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What BDSM Tells Us About Authority And Our Future

Let’s face it, we humans need some semblance of order in our lives. As a species, we just don’t function well in chaos. We’re a species that will riot in the streets because we’re glad our favorite basketball team won the championship. If aliens landed tomorrow, we’d have a very hard time explaining that to them.

Order and authority is a big part of what makes society function. It’s a big part of what helps humanity survive. As caveman logic tells us, our brains and bodies are wired for only two things: survival and reproduction. They’re wired, designed, and maintained poorly, as I’ve pointed out many times before, but there are over 7 billion of us surviving and reproducing on this planet right now so we must be doing something right.

This leads me to the wonderful world of BDSM. Yes, I know that sounds like a non-sequiter. Yes, I know that sounds like an excuse for me to talk about overtly sexual topics again. No, I will not apologize for it. I don’t think I need to explain myself at this point, nor should I have to.

In reading and writing about BDSM, I’ve picked up on a few underlying themes. Since my brain works in elaborately perverse ways, I often find myself applying those themes to the world around me. BDSM is no exception. If anything, it’s the basic standard.

Earlier this year, I completed a draft of a book called “The Big Game.” It’s a book that explores various forms of BDSM, but not just because I think readers enjoy the mental image of a star male athlete being whipped in the ass by a sexy female librarian type, although I’m sure that has its own kind of appeal.

In this story, I try to apply the principles of BDSM to a bigger picture. That bigger picture has a lot to do with how we function as a society and how we see authority. Some people inherently flaunt authority. Some people desperately need it. Human thought is incredibly diverse on the subject, but whatever our sentiment, it still affects us.

At its core, BDSM cuts through all the chaff, uncertainties, and formalities. When you read about BDSM or practice it, you know who’s in charge. You know who has the authority and who doesn’t. It’s an extremely simplistic scenario that requires little thought. The fact it often involves sex is just a bonus and a damn good bonus if done right.

In many respects, BDSM takes advantage of the biological wiring that’s already in place. There is actual science behind our inclination to obey and conform. A large body of research shows that humans have a genetic and psychological predisposition to obedience and conformity.

When you look at it through the lens of caveman logic, it makes sense. In our caveman state, we can’t dedicate all this mental energy into deciding whether or not we should trust or obey someone. That would be like holding a jury trial just to determine who gets to pick the restaurant on a date night. It’s a wholly inefficient use of our time and energy.

We need to use those resources for more vital issues like securing meat for the winter and doing enough humping to ensure our tribe has enough people to continue. Natural selection does the rest. That’s why nature instills this in our collective psyche. It helps us get along, work together, and survive long enough to get frisky.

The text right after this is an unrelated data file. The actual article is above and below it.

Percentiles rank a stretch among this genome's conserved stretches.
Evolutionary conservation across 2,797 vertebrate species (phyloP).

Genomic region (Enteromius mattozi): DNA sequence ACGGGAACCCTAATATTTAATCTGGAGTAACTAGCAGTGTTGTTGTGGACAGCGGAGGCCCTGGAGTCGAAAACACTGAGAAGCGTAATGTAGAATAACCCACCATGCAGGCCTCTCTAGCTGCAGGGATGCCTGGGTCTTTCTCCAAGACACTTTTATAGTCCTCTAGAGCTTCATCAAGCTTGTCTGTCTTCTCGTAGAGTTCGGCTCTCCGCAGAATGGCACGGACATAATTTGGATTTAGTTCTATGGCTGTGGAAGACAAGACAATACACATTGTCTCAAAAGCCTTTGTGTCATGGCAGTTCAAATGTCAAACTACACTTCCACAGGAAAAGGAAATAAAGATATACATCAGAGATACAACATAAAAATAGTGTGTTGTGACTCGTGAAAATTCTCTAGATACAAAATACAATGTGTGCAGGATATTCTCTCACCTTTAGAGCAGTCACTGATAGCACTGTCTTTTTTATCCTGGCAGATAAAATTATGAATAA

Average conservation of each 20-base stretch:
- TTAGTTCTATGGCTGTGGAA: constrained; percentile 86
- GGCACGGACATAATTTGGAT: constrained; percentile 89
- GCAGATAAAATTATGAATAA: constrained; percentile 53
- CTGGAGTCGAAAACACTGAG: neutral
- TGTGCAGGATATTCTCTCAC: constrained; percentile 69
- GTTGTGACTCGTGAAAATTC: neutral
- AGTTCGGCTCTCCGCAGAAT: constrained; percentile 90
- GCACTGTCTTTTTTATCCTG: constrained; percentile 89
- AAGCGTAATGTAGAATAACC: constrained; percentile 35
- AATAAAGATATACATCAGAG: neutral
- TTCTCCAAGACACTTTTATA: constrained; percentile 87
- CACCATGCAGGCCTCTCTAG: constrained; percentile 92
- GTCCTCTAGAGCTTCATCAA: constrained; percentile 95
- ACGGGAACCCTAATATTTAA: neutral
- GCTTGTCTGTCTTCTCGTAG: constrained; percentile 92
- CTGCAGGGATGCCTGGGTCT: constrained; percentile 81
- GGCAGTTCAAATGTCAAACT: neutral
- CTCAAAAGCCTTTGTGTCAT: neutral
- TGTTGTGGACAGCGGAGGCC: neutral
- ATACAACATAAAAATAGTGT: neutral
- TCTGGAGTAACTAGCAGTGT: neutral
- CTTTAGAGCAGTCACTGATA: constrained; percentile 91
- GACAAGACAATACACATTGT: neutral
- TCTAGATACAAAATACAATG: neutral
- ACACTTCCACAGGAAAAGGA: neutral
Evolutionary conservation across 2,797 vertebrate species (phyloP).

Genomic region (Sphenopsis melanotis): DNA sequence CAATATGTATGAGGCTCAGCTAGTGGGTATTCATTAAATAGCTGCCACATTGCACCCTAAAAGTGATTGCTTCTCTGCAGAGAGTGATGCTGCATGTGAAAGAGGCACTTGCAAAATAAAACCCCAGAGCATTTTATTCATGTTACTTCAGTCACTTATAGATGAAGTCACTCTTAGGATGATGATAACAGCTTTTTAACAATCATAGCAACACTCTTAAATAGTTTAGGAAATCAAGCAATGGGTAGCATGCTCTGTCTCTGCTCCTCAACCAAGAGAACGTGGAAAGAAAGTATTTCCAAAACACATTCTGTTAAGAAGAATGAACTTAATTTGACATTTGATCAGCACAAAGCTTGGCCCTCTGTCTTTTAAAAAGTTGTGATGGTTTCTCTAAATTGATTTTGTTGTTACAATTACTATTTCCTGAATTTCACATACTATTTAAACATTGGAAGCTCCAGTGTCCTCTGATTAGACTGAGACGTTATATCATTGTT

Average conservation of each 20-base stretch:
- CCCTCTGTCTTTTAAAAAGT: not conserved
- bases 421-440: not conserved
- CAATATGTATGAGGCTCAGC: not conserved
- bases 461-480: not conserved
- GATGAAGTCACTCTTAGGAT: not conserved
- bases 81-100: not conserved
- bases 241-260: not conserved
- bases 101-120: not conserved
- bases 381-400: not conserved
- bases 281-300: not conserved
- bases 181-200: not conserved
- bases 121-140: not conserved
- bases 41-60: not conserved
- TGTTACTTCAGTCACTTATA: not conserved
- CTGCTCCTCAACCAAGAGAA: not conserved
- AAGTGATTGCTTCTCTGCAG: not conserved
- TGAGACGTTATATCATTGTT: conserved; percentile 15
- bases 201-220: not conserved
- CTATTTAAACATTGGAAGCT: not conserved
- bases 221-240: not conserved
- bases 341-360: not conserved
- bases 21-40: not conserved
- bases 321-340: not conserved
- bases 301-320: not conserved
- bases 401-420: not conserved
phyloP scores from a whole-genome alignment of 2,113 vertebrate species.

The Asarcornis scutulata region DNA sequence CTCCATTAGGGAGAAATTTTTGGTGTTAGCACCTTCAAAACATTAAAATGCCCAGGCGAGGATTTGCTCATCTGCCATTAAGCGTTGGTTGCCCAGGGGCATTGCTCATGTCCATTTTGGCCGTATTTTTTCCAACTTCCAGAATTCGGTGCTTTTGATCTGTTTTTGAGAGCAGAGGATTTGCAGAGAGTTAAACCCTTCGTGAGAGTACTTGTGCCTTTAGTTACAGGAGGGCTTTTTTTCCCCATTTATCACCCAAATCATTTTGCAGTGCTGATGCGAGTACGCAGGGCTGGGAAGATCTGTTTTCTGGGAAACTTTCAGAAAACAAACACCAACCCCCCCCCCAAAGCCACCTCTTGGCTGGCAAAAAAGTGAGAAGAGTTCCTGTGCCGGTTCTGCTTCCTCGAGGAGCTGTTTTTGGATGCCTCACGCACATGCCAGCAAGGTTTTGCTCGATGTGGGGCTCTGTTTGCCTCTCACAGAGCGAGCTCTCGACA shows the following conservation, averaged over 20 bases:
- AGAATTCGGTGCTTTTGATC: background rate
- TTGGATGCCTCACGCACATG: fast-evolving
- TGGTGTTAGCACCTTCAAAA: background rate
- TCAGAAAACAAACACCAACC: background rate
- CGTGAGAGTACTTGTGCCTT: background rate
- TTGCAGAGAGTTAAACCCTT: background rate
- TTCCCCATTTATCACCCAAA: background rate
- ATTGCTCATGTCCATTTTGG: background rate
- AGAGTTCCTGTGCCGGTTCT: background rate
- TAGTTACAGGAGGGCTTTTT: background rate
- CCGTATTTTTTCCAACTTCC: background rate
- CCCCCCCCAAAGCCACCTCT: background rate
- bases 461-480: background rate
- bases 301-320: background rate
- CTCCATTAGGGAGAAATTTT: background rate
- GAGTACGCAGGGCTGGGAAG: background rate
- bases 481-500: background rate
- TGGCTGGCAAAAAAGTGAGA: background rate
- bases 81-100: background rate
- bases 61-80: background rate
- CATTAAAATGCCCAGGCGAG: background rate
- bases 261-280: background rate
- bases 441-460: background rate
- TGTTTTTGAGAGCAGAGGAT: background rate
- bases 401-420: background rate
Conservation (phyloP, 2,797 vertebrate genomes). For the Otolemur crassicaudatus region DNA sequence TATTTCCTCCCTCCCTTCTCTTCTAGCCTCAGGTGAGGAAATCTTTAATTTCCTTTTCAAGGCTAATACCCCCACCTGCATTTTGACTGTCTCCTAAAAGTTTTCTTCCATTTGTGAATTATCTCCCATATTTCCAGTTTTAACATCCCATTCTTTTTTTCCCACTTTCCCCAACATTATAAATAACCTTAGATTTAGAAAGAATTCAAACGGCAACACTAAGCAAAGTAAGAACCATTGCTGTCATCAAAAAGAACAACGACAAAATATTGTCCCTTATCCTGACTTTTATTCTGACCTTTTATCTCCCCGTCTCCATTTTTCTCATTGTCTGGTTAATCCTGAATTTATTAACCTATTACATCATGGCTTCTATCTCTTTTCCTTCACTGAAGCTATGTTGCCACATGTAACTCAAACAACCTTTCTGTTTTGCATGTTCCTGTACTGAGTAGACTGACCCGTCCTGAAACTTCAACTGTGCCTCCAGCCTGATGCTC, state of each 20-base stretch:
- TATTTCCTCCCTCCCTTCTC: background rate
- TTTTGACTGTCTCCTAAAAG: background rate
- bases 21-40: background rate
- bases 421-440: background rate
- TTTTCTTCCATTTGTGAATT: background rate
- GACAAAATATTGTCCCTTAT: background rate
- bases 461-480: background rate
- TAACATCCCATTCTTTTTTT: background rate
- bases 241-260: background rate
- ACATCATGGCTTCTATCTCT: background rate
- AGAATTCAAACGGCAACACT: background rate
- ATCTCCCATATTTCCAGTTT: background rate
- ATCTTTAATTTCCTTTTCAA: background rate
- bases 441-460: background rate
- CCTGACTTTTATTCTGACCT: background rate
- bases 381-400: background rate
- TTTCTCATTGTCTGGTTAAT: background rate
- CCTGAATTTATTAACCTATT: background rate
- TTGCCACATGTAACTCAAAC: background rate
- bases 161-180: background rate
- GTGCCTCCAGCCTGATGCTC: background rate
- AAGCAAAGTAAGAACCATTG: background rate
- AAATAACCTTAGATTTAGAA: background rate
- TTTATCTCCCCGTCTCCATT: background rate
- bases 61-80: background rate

However, like most other natural forces within our biology, it’s not that fine-tuned. Nature is a blunt instrument and not a scalpel. If our brains and bodies were computers, then they we’d say they had been wired by a drunk office temp with a bad attitude and a knack for laziness. As a result, this vital programming for obedience and conformity lay the foundation for BDSM.

It’s in this context where our biological programming for obedience goes to an extreme. The fact those extremes bring some people to orgasm only makes it more powerful. When there’s a lot of uncertainty in the world, we naturally look for whatever certainty we can find. As I said before, you can’t get much more certain than who dominates who in BDSM.

Submission, dominance, obedience, and authority are all streamlined in BDSM. You don’t need to dedicate a lick of mental energy to scrutinize the situation. Everything is perfectly structured. Everything is perfectly laid out. For many perfectly healthy people who are concerned about an unhealthy world, there’s a lot of appeal in that situation.

At its core, BDSM acknowledges that we human beings aren’t built, physically or mentally, to be complete independent. We need to submit or dominate certain aspects of our lives. It’s the only way we can make sense of the world and ourselves. That’s a big reason why BDSM experiences are so powerful for some people. It’s also a big reason why it has such appeal.

So what does this mean for our future? Well, that’s a bit trickier to answer. We like to think we’re progressing to a point where we can meet all our physical and emotional needs through technology. That’s not entirely wrong, but a big part of those needs is to have some form of stable authority.

As kids, that authority is our parents. As young adults, that authority is our teachers, law enforcement, and fellow peers. As adults, that authority is our spouses, our bosses at work, or our friends. We built our lives around authority. A part of us needs some kind of authority to submit to. Some need it more than others. Most of us need it more than we care to admit.

The future will create all sorts of new uncertainties. With over 7 billion people with countless (often conflicting) needs, we’ll need some form of authority to make sense of ti all. I don’t know what form that authority will take, but it’s an idea I intend to explore.

It’s also an idea I intend to make sexy in some strange way, but that should be a given at this point. After all, if BDSM can give authority so much sex appeal, then why not embrace it along with our future as a species?